"Bernie" (Millennium): Jack Black gives a career-defining performance as the titular gay funeral director-turned-murderer in Richard Linklater's low-key new flick "Bernie." Shirley MacLaine, on the other hand, gobbles enough scenery for the both of them, as the object of Bernie's infliction, the wealthy widow Marjorie.
Based on a true story, "Bernie" alternates between interviews with the Carthage, Texas "townsfolk," most of whom have words of praise for Bernie, and the dramatization of the tale. Bernie is described as a consummate funeral director, a showman, someone with the ability to make the world seem kind, a heaven-bound soul and the most popular man in Carthage. His habit of looking after the elderly widows of the East Texas town gains Bernie access to the home, life, favors and ultimately bank account of his polar opposite, the universally despised Marjorie. As unlikely a pair as there ever was, Bernie and Marjorie become close friends, as well as dining and travelling companions.
But the relationship has its dark side, with the demanding, condescending and socially awkward Marjorie practically making the too accommodating Bernie her servant, as well as her business manager. He sorts her pills, folds her laundry, giver her pedicures, plucks her chin hairs and so on. Naturally, tensions arise in the relationship. Town gossip only adds fuel to fire.
Finally, the docile Bernie reaches his breaking point and shoots and kills Marjorie, hiding her body in her freezer. From there the movie shifts gears in the murder investigation/courtroom trial direction. Homophobic District Attorney Danny Buck (Matthew McConaughey) sharpens his focus on Bernie and promises to bring him to justice. Don't go to see "Bernie" expecting the usual kind of Linklater fare. See it for Black's restrained performance.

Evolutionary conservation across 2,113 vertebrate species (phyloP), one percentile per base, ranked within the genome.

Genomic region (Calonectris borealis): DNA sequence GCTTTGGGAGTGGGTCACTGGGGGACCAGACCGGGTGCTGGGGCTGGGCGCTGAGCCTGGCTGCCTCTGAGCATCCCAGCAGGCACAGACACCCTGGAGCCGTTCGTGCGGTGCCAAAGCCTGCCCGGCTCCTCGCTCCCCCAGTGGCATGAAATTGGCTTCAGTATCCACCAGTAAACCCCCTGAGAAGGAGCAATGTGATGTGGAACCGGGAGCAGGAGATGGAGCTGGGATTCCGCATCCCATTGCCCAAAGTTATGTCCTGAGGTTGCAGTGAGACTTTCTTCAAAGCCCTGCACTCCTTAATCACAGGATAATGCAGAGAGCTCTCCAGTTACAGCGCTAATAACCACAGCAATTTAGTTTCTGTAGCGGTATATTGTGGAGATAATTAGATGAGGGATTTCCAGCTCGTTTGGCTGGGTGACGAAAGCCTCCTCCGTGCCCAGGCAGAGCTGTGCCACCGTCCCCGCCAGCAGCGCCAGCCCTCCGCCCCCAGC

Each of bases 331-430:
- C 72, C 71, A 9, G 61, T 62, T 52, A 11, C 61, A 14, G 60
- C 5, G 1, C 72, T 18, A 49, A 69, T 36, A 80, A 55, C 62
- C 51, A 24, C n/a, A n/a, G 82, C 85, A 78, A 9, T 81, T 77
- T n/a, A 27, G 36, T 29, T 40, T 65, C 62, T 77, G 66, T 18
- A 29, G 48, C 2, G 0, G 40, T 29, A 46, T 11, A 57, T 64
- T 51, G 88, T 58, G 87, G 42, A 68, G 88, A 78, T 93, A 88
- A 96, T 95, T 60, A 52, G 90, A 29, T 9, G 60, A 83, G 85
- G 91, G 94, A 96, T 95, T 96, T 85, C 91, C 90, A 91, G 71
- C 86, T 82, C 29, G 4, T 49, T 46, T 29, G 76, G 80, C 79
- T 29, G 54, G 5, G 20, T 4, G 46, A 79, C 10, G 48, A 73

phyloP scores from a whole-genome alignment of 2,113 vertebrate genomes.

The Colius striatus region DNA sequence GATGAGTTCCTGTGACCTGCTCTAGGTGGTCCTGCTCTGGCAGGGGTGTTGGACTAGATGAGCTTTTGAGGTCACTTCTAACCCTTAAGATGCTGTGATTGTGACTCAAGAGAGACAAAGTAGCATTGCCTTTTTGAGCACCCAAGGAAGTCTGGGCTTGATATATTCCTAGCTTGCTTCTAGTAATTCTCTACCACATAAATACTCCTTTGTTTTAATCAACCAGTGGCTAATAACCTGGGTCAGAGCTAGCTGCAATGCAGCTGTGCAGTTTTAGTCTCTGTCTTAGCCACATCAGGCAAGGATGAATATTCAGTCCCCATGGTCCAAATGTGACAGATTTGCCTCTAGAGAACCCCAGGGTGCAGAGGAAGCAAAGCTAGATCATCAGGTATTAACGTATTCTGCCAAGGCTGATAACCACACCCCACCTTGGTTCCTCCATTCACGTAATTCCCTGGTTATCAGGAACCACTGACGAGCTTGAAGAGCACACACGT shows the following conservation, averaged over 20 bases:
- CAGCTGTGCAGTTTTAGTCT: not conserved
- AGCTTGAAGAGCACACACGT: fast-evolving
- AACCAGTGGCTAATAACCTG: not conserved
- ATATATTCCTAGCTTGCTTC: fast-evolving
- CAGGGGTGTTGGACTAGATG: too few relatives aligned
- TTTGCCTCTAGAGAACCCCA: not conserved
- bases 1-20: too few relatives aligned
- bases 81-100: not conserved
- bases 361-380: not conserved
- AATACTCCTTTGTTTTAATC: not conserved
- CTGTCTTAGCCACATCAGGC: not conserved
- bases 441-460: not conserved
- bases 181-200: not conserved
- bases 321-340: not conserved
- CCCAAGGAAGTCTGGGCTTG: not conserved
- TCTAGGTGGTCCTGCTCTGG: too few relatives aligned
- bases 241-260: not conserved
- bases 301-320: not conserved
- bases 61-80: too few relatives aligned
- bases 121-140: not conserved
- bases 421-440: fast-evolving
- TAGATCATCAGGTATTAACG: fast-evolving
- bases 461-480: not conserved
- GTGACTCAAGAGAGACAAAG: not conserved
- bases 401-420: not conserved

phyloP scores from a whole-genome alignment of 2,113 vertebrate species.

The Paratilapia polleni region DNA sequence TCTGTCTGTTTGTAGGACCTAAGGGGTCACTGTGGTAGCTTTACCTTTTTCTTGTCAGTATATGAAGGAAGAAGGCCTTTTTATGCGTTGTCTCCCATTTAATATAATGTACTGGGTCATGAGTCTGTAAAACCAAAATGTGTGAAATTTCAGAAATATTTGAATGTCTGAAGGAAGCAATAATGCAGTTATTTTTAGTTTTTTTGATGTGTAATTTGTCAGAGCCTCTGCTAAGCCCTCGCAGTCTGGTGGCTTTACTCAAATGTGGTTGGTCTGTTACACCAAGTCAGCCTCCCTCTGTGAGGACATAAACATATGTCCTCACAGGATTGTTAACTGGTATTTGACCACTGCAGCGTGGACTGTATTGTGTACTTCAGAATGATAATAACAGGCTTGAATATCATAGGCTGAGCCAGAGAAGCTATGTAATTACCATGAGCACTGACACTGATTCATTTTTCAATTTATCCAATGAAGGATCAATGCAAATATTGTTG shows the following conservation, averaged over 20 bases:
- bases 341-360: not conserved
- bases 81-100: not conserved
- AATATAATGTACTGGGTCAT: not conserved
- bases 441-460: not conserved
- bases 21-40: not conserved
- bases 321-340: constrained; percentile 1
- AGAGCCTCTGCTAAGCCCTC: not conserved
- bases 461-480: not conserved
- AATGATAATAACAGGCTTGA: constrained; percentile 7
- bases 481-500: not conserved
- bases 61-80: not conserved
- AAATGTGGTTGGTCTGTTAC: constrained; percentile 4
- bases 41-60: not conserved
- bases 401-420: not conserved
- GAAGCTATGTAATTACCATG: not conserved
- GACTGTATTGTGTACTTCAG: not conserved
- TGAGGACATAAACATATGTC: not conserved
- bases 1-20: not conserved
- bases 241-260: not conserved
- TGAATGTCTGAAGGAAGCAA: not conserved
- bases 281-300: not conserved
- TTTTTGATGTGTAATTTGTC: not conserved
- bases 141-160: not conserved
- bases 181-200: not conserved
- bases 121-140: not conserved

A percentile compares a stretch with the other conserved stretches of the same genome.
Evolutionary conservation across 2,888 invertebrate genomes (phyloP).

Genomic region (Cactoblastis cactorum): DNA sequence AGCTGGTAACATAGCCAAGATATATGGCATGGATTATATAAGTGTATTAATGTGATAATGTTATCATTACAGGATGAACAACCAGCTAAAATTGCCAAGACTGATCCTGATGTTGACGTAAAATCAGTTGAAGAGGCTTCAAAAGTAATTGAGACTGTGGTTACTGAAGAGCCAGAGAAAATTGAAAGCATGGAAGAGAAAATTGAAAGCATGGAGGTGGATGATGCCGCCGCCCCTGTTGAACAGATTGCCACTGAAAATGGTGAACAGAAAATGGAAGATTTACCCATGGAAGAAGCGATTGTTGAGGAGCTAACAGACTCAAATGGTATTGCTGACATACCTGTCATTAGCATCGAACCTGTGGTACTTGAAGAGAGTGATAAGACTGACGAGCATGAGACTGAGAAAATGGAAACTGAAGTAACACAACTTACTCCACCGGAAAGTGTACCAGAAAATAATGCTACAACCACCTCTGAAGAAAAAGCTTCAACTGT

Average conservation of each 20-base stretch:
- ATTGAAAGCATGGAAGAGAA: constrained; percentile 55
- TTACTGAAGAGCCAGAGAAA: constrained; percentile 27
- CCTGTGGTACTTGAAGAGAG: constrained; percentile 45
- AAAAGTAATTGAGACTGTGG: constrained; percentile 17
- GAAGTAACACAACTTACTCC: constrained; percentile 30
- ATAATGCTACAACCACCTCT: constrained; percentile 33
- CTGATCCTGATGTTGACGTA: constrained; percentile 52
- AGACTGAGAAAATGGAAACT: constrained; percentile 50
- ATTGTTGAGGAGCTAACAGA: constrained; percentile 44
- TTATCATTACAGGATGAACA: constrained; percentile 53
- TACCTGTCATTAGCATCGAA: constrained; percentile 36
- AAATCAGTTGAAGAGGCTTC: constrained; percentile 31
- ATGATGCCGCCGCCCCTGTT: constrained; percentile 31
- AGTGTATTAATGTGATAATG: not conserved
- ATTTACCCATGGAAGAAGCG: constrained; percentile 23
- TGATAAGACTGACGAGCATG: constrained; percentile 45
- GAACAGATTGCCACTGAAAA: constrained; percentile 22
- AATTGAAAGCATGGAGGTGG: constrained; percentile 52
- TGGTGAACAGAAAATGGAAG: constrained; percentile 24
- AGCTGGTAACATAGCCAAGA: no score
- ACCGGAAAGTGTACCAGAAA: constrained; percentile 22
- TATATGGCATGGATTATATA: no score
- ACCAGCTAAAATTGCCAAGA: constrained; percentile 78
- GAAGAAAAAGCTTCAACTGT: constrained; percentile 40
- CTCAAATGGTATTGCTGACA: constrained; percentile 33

"Men in Black 3" (Columbia): "Men in Black 3" is precisely what a summer blockbuster should be. First and foremost, it's entertaining with equal doses of comedic and touching moments. It's got enough special effects to keep the audience engaged without going overboard (although the 3D is completely unnecessary). In terms of being the third installment of a series, "Men in Black 3" not only stands up to its predecessors, but it improves on them by answering previously unanswered questions in ways that are both satisfying and sensible.
Director Barry Sonnenfeld returns to direct Agents J (Will Smith) and K (Tommy Lee Jones) for the third "Men In Black." This time out, Boris (Jemaine Clement), a vicious Boglodite space thug locked up in a maximum security lunar prison, escapes to enact revenge on K and enslave and slaughter the inhabitants of earth. In order to prevent such events from happening, J must travel back in time to Cape Canaveral in 1969 on the day of the Apollo 11 launch to ensure that the younger K (Josh Brolin doing a bang-up job of channeling Jones) kills Boris once and for all.
In addition to marvelous and mind-blowing special effects, "MIB3" features terrific supporting performances by Michael Stuhlbarg (as gentle alien Griffin) and Emma Thompson (as Agent O), among others. "MIB3" also admirably ties up some loose ends, including explaining what happened to J's absentee dad. Make sure to make "Men In Black 3" number one on your summer movie list.